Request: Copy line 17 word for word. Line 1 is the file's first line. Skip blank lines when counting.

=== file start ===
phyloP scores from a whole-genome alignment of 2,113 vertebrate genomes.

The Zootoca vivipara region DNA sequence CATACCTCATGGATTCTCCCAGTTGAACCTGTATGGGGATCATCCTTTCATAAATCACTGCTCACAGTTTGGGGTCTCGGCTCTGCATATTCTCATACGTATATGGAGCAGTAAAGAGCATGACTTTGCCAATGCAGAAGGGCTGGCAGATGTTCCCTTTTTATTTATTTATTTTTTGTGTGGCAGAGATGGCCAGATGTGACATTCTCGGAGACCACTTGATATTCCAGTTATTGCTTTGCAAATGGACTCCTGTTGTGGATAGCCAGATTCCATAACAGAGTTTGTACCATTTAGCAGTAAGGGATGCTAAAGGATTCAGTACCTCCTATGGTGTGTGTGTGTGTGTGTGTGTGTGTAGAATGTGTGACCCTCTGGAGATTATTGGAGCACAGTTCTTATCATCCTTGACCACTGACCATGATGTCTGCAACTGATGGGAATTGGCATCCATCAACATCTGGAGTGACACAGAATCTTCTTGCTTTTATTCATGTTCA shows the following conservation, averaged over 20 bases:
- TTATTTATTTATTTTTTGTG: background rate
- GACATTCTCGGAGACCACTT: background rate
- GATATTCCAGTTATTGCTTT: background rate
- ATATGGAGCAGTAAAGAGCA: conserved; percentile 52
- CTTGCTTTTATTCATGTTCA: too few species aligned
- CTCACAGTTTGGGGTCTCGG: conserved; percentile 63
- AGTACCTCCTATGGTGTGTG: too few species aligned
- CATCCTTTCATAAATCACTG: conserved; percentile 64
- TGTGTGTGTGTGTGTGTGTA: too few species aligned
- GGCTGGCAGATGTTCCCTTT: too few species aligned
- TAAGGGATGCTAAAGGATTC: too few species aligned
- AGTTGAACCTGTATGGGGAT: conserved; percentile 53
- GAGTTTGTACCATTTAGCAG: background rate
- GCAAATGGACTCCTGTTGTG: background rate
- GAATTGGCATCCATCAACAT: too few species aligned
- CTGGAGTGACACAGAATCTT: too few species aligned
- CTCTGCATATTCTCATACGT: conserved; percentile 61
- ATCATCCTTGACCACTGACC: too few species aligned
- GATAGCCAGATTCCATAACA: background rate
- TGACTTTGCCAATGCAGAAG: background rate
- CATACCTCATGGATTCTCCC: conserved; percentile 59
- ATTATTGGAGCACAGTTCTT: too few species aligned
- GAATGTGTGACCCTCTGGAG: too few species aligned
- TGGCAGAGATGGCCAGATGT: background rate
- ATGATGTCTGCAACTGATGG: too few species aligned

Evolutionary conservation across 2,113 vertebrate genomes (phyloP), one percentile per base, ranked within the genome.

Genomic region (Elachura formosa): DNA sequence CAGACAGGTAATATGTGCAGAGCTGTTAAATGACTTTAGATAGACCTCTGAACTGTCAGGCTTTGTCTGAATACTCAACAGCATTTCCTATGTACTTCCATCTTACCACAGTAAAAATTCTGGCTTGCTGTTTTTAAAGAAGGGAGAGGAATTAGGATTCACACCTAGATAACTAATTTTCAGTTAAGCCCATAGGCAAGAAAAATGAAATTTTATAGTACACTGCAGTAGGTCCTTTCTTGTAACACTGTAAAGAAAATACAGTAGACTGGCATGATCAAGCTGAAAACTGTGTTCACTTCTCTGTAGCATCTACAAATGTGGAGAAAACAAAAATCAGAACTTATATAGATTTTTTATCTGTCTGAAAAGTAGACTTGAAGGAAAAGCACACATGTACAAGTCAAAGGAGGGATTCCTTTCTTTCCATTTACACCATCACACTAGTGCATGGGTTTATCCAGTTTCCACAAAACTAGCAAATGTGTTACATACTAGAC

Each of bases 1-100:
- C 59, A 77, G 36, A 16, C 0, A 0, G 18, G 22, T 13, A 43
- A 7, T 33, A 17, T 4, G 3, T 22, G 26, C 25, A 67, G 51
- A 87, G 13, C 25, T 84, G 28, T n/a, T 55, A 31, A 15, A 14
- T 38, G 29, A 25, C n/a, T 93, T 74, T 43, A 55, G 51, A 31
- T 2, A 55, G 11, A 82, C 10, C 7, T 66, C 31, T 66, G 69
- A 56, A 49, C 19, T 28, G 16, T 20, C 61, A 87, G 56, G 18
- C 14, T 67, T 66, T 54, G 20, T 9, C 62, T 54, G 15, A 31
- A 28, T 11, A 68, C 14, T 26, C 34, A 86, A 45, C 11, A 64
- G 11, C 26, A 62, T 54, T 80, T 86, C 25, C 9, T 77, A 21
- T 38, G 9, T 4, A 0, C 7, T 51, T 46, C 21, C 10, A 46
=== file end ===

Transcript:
- GAATTGGCATCCATCAACAT: too few species aligned